Cutting out your wool and woolfelt patterns!
One rule to always remember - if you draw around the out side of a pattern piece always cut
your fabric on the inside of the line drawn. This will help you keep your pattern piece true to size, reverse this if
you are drawing on your fabric on the inside of a pattern piece.
Some times the paper that we pattern designers use is not stiff enough to hold up to drawing
around a pattern numerous times so I suggest cutting your pattern from card stock.
Always cut out everything and lay it out before you begin to sew (unless the pattern states
otherwise). If something does not seem to fit quiet right feel free to trim it a little. When I have a small intricate
or just hard area to trace around I will cut the pattern piece out, lay it on the fabric and use a fat piece of sidewalk
chalk. Just pull the chalk from the pattern piece out over the fabric and it should leave a nice crisp mark-remember
to cut on the inside of the line! The white charcoal pencil also comes in handy especially when working on a dark fabric.
The glue stick comes in handy when laying out letters!
Cutting out your main piece is important, that is why I like using a rotory cutter and board.
If your piece is larger than your board, measure and mark well, use your straight edge to draw your lines.
When doing a pattern that might have embroidery on the woolfelt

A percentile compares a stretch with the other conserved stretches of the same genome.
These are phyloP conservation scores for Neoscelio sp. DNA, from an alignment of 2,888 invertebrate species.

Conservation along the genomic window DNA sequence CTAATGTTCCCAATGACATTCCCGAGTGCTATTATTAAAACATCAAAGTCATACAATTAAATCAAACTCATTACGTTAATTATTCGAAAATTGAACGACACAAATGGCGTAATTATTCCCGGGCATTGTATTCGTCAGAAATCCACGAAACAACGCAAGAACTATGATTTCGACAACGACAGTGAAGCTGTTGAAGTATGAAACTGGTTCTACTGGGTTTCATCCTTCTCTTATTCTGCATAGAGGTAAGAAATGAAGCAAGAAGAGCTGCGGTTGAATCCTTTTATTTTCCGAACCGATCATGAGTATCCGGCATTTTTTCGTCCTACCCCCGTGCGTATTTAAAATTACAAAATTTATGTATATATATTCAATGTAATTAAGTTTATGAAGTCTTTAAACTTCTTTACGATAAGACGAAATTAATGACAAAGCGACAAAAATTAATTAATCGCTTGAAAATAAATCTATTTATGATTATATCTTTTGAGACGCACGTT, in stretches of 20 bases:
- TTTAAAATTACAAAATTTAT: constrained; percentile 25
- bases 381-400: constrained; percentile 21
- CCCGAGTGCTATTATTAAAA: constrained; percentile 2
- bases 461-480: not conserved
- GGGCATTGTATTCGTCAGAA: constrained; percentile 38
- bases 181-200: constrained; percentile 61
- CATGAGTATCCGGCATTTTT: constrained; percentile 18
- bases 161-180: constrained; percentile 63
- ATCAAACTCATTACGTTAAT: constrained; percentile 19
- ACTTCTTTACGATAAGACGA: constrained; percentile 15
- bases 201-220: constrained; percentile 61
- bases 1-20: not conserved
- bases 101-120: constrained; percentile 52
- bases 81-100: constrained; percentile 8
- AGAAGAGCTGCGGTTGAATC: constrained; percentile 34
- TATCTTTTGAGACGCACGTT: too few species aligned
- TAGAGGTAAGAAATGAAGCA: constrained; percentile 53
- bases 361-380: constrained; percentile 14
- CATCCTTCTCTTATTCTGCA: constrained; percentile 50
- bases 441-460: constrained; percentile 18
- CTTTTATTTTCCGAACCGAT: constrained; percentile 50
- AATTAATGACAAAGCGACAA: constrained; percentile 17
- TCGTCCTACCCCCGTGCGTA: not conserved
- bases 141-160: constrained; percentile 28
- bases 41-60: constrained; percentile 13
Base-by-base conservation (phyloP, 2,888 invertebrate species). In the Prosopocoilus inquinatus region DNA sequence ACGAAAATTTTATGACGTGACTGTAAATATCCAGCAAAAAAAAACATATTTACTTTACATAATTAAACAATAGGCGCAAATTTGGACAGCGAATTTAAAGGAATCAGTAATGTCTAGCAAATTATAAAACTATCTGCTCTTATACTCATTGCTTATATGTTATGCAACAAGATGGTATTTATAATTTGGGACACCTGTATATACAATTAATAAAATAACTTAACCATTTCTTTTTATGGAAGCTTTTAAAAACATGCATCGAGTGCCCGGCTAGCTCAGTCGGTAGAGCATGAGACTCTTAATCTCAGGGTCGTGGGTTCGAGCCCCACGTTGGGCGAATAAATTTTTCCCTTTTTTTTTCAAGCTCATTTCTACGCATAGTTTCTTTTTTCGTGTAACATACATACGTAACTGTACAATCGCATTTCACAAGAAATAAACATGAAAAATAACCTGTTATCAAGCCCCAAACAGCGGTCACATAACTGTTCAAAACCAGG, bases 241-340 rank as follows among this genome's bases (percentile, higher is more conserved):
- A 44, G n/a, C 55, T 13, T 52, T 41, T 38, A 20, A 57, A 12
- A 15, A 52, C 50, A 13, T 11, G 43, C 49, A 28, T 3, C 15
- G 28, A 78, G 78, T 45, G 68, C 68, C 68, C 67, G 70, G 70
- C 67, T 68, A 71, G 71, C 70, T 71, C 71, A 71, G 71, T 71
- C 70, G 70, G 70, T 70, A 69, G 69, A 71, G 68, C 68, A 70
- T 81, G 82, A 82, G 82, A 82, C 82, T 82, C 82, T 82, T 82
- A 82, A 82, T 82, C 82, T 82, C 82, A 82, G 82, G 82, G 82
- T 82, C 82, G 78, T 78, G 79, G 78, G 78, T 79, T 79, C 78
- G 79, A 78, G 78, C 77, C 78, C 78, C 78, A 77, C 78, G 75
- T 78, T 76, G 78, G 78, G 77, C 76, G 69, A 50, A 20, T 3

the only way I have come up with to transfer that pattern is just old fashioned tracing paper and a tracing wheel. I
have tried graphite paper and a stylus but I can't seem to get it to stand out good enough to see.
I think the most important things with embroidery are transferring
the pattern and paying attention to the directions, should you use one strand or two or if you should use perle cotton.
Once you find an embroidery pattern you like you can make so many
different things, add trim to pillow cases, use it on clothing, pillows, hand towels, frame it! Make wall hangings and
Tools for embroidery!
good embroidery needles
lightbox (you could use a bright window)
micron pens (multiple colors)
Learning how to do the different stitches just takes practice.
There are many guides available, I like the small pocket versions that most quilt shops carry, the directions are easy to
understand and the drawings clear and easy!
Sometimes as designers we have to put our patterns on two pieces
of paper. When we have those copied sometimes the lines don't come to the edge of the paper(I have been told
it has something to do with the copyright laws?), I suggest you line up your papers and tape them together first then connect
your lines. For embroidery I pin the pattern to the back of the fabric and lay on a light box and trace or hold
it up to a window!